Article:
State of Jefferson initiative fails to qualify for ballot in Nevada County
The Nevada County Elections Office reported Monday that the State of Jefferson initiative has failed to qualify for the ballot.
The ballot measure would have asked Nevada County voters if they support leaving California to form a new state. It would have had no power if approved at the polls. Instead, Jefferson supporters hoped a win would lead the Board of Supervisors to approve a resolution in favor of the new state.
The petition was submitted to the Elections Office on Jan. 28, with 5,270 signatures affixed to the petition.
According to a news release from Nevada County Clerk-Recorder Gregory Diaz, there were a total of 3,733 valid signatures. Supporters needed 3,840 to qualify for the ballot, meaning the petition fell short by 107 signatures.
Twenty-nine percent of the gathered and submitted signatures were ruled invalid. Of the 1,537 signatures deemed insufficient, 282 were disqualified because they were duplicates.
By far the greatest number of invalid signatures — 588 — were disqualified because the signer was not registered; another 378 signers provided an incorrect address, according to the Elections Office.
Eddie Garcia, a Jefferson supporter who delivered the petition to the elections office, could not be reached for comment as of press time.
“We’re glad not to have to go through an election,” said Margie Joehnck, Nevada County Coordinator for Keep It California, adding moments later, “I’m not sure where they’re going to go with this. There doesn’t seem to be any interest.”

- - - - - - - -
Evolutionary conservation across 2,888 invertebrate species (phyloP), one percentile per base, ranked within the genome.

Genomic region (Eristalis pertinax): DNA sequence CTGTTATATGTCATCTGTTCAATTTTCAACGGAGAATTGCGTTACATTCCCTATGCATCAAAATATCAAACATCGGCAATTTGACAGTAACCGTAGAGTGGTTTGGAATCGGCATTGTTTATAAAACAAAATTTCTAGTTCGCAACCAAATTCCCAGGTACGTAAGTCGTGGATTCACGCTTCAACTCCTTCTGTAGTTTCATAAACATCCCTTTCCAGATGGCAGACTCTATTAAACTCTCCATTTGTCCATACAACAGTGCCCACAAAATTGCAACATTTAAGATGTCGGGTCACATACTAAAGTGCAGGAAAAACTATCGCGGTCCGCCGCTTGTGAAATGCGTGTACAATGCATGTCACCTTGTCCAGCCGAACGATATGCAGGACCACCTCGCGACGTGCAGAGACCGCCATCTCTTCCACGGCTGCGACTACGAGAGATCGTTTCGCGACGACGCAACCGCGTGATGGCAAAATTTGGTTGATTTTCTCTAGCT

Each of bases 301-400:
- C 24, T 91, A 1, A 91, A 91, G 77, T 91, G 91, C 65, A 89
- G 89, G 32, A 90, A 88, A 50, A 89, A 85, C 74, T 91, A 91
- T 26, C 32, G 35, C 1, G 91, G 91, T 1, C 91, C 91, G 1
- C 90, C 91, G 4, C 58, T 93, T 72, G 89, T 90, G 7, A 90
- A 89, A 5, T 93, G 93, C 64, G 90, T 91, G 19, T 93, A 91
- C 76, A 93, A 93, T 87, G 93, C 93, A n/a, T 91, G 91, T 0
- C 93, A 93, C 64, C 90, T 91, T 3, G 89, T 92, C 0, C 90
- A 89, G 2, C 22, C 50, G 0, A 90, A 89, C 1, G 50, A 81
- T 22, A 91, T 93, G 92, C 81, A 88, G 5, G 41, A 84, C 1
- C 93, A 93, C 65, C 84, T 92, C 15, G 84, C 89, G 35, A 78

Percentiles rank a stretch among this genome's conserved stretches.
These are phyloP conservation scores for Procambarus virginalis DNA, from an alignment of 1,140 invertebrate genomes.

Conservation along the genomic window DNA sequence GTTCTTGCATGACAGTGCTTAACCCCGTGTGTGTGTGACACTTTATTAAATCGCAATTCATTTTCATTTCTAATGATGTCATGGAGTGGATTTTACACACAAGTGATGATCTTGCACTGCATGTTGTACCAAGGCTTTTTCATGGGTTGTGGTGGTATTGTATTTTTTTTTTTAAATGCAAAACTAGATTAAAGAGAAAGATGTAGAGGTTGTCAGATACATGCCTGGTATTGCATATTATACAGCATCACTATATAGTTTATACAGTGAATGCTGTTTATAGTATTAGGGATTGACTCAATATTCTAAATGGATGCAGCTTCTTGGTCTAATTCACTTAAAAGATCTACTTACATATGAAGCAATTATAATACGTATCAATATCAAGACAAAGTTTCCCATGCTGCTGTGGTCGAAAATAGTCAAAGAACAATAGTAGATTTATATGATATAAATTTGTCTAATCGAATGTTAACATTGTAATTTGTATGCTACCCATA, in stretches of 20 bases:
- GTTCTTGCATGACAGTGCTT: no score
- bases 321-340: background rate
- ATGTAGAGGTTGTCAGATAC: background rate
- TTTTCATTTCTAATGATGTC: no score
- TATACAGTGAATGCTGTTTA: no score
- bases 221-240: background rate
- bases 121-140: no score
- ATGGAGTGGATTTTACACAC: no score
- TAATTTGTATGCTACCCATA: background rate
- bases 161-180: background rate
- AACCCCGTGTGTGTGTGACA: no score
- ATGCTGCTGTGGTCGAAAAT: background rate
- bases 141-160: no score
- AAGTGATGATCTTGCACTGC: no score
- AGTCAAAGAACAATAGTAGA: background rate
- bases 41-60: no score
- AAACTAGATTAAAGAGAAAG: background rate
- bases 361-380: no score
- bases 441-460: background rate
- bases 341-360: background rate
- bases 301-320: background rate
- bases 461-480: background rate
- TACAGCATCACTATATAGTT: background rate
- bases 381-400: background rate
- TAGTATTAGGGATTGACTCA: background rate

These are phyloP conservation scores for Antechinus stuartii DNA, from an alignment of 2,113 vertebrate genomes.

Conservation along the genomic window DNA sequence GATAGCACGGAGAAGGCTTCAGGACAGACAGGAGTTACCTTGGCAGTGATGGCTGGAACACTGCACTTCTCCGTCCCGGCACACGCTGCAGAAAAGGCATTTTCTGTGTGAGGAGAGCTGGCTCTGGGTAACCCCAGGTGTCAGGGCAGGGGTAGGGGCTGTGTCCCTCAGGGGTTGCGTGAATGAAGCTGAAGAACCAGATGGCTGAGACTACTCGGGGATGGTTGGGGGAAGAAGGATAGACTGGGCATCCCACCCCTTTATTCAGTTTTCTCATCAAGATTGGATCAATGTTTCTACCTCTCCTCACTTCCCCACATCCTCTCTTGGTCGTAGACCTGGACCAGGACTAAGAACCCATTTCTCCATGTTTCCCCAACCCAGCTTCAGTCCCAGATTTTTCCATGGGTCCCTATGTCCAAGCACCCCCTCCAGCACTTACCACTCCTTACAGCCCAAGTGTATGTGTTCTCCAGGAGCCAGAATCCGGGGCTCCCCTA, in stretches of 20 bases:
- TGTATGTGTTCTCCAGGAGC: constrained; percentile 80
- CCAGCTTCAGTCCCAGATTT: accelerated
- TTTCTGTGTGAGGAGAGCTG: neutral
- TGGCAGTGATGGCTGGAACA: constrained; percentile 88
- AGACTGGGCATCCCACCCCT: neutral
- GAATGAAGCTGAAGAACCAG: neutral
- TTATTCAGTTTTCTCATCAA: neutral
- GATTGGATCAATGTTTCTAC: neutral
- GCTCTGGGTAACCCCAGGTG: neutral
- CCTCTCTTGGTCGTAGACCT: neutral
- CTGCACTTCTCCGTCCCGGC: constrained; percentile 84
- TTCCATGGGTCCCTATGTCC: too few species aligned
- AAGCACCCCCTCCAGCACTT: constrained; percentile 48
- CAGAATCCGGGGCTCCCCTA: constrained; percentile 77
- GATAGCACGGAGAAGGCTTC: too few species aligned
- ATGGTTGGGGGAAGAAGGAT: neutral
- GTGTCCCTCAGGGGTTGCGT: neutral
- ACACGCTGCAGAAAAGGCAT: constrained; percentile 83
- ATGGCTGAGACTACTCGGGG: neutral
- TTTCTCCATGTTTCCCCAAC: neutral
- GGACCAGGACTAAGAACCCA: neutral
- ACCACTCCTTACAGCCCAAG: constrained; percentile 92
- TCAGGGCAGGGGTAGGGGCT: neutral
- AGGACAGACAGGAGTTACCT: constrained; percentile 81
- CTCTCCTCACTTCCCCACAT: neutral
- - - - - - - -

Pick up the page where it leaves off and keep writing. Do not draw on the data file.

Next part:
Joehnck argues that a new state would lead to higher taxes, not lower, as Jefferson supporters have claimed. Both Jefferson advocates and Keep It California have sparred for months over financial projections.
“It seems like it’s kind of dead in the water to us,” Joehnck said of the local Jefferson push.
Joehnck said Keep It California wants to be more than a single-issue opposition group. The group agrees with Jefferson supporters about the problems the northern state faces, but disagrees on the right solution.
The measure failed to get enough signatures to satisfy legal requirements in time for the June ballot, though it could have appeared on the November general election ballot if enough signatures had been verified.
In February, Nevada County elections officials said the non-binding measure didn’t pass an initial, 500-signature verification process. That meant the elections office had to check the thousands of signatures on the petition.
According to officials, 377 names out of the 500 random signatures selected were valid, with three of the 500 signatures turning out to be duplicates.
Those duplicates, as well as the number of valid signatures, affected the mathematical formula used by elections software. That software predicted only 3,672 out of a target 3,840 signatures would be valid, or 95.6 percent — not enough to avoid a full count of all signatures.
As it turned out, the software prediction was quite close to the actual percentage, of 97.2 percent.
To contact Staff Writer Alan Riquelmy, email email@example.com or call 530-477-4239.
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